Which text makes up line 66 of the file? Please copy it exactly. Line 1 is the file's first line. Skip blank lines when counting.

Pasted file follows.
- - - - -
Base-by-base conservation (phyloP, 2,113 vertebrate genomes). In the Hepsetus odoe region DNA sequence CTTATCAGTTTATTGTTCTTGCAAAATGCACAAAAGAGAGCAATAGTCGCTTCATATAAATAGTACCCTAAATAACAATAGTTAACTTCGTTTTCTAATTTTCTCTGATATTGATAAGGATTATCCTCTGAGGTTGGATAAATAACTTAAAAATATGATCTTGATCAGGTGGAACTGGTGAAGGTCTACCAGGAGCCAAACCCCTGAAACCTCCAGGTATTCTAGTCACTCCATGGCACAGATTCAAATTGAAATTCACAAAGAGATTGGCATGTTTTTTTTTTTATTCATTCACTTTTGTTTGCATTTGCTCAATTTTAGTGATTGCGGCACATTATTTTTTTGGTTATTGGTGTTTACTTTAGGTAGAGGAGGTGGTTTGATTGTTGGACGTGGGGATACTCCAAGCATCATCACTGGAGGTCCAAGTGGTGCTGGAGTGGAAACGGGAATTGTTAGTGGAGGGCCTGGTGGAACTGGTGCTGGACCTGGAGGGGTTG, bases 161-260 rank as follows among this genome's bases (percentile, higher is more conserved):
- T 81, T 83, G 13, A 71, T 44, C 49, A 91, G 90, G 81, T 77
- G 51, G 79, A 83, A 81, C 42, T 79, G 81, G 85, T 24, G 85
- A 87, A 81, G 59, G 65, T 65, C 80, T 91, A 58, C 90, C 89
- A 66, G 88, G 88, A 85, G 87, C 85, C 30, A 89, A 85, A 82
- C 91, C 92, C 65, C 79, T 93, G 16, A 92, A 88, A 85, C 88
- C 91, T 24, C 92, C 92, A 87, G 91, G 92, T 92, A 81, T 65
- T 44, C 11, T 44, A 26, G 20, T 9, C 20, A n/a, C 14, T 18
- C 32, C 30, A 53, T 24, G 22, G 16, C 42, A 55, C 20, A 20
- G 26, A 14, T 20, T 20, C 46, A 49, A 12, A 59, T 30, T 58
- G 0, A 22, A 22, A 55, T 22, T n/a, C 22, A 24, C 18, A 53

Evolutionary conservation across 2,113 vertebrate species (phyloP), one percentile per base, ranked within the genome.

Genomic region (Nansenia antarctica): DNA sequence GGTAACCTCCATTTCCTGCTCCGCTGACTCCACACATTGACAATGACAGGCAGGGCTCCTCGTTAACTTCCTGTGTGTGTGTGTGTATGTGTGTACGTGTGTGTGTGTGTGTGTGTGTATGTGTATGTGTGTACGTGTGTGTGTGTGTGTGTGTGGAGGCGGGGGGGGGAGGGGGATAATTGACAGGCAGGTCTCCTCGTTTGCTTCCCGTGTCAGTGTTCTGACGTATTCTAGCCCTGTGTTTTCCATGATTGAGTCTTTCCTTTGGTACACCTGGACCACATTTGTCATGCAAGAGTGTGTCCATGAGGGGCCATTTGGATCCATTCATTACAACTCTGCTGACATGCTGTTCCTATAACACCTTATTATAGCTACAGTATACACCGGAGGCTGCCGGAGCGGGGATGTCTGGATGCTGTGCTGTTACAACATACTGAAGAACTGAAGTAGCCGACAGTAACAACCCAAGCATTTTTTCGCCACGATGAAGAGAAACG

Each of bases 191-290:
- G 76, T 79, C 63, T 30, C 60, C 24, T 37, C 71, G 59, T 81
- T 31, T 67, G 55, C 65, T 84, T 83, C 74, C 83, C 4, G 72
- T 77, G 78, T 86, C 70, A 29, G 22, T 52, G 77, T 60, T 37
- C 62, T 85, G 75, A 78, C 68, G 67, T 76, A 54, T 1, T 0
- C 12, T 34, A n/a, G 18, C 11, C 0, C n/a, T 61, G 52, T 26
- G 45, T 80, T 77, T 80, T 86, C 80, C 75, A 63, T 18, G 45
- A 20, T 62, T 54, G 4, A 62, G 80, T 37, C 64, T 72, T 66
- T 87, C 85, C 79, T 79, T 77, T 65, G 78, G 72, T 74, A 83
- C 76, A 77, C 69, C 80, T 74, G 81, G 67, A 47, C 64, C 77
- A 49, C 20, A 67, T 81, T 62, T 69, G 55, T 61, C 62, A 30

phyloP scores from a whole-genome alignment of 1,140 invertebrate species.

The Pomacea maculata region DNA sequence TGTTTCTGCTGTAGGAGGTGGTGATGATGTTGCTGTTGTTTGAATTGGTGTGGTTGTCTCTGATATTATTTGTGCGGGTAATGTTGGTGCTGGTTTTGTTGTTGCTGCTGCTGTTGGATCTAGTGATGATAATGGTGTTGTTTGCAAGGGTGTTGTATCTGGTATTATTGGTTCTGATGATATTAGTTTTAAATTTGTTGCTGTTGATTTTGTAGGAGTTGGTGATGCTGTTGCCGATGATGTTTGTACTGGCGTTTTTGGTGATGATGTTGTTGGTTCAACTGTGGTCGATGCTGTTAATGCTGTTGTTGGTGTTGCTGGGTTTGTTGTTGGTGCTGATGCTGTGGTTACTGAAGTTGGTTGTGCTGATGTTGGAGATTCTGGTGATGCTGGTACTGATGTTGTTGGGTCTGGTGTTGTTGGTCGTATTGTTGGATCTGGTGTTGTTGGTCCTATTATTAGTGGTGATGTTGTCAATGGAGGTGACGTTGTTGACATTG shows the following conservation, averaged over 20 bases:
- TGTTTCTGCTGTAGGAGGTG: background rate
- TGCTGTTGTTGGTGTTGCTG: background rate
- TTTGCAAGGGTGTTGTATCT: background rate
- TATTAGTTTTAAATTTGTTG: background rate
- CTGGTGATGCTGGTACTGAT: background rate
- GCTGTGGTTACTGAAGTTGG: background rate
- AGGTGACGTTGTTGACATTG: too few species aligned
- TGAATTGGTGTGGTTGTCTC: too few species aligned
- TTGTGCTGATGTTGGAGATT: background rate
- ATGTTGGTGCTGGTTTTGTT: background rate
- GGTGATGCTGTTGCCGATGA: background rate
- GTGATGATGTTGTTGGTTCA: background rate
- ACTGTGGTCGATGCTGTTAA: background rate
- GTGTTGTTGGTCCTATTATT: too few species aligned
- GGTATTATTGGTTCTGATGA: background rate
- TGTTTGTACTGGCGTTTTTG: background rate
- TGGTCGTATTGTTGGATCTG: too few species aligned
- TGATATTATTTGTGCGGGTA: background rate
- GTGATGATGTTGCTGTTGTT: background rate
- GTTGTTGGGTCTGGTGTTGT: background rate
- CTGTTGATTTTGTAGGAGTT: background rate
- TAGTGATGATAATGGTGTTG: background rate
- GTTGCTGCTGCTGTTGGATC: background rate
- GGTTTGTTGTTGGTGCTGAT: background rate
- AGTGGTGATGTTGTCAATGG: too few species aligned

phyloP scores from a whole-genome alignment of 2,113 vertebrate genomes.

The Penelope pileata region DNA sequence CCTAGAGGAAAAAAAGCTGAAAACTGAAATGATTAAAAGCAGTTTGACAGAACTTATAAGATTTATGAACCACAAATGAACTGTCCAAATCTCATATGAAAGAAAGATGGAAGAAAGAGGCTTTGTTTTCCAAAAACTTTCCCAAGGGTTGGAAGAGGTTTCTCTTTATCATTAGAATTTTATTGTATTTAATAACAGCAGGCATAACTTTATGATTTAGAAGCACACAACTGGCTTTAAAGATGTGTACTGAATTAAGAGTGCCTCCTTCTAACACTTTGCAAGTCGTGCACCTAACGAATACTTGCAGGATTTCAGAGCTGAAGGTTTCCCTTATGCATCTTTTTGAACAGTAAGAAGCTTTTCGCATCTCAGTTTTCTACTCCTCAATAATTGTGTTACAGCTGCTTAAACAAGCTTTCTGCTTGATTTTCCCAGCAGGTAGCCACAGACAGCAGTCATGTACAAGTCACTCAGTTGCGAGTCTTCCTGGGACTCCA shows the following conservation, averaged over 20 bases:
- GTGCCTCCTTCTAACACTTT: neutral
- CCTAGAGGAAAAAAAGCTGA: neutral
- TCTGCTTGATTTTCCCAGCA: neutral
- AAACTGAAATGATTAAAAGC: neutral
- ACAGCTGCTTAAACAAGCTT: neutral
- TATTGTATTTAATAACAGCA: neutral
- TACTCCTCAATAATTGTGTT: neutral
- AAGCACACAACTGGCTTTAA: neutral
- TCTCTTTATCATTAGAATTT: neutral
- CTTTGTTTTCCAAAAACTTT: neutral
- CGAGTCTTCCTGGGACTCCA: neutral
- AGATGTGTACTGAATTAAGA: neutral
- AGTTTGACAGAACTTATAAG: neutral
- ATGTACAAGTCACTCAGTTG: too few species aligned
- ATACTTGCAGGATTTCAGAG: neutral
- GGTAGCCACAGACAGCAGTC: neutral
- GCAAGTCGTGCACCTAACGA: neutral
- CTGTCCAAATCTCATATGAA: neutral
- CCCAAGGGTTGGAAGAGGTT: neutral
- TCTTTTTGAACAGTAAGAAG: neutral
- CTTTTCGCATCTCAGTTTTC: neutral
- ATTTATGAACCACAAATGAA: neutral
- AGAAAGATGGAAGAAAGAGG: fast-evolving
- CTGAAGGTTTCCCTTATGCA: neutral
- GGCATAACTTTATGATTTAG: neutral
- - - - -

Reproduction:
- AGTTTGACAGAACTTATAAG: neutral